A six-justice Pennsylvania Supreme Court, divided evenly along political lines, will hear two politically charged matters this week one regarding the state's controversial voter ID law and the other regarding its second review of the Pennsylvania Legislative Reapportionment Commission's redistricting efforts.
The voter ID law, which withstood a constitutional attack before a Commonwealth Court judge last month, heads to the justices as proponents have called it a valid measure against voter fraud. Its opponents, on the other hand, claim the law is a thinly veiled Republican effort to disenfranchise poor and minority voters.
The closely-watched matters highlight a busy three-day session for the justices starting today in Philadelphia. Among other cases of interest are a legal malpractice suit against Margolis Edelstein, an insurance case asking whether emotional distress absent physical injury can be covered under an insurance policy's definition of "bodily injury," an appeal dealing solely with whether punitive damages should have been awarded in a drug products liability case, and two cases over whether juveniles can be subjected to mandatory life sentences without the possibility of parole.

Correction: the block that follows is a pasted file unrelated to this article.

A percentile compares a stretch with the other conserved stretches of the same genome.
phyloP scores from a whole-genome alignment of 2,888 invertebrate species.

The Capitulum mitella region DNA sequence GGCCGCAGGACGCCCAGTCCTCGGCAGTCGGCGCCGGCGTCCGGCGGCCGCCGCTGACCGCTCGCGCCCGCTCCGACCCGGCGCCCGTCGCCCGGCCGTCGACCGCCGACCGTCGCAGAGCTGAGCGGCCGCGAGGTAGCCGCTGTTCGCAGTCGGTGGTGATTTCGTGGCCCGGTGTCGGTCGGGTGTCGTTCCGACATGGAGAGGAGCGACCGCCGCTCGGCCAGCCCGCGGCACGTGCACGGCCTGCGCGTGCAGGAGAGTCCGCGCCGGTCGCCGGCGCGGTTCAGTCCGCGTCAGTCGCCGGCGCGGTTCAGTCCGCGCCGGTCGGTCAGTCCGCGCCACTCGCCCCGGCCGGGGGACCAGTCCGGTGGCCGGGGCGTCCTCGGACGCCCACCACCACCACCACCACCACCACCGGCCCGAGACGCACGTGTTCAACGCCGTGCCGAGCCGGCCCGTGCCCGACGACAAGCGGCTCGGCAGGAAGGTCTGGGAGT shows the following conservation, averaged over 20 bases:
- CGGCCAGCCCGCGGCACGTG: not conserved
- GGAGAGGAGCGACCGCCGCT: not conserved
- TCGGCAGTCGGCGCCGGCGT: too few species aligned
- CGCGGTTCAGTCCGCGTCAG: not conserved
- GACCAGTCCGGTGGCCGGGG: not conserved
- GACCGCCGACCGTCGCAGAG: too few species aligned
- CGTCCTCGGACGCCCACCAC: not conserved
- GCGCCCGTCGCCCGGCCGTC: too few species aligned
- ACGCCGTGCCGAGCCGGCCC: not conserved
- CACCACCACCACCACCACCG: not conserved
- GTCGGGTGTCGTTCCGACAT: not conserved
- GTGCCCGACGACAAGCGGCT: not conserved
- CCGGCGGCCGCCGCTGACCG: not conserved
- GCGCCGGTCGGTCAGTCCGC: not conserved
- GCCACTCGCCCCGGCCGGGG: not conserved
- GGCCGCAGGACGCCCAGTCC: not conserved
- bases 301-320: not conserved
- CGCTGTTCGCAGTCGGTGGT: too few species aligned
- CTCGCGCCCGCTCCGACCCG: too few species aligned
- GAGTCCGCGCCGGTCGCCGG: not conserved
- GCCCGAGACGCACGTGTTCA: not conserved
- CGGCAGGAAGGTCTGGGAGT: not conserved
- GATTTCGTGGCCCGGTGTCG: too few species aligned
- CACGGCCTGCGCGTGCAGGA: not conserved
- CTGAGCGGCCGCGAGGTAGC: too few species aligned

Take Two For Reapportionment
For the legislative reapportionment challenges, which go before the court on Thursday as a block of 13 individual challenges, the arguments mark the second time the 2011 maps have gone before the high court this year. In February, the court explained its unprecedented decision to toss the commission's first set of maps in an 87-page opinion from Chief Justice Ronald D. Castille, who switched party lines to write for the otherwise-Democratic majority.
In Castille's landmark opinion in Holt v. Legislative Reapportionment Commission, which was argued in January, the chief justice said petitioner Amanda Holt's challenge to the commission's final House of Representatives and Senate maps "overwhelmingly" showed the commission divided too many political subdivisions.
Holt was one of several petitioners to first challenge the district.
Another was commission member and Senate Minority Leader Jay Costa, D-Allegheny.
Castille said the petitioners seeking to throw out the maps had made a "concrete showing" that the commission's plan ran contrary to law, demonstrating the commission split counties, municipalities and wards when it was not "absolutely necessary."
That is the standard the commission, a five-member team of which the majority is Republican, will argue it has accomplished on remand. The challengers will renew arguments that the commission again divided districts where it was not absolutely necessary.
The 4-3 court's majority opinion did not, however, require the commission to adopt Holt's plan, nor did it instruct the body, specifically, how it should draw the new lines.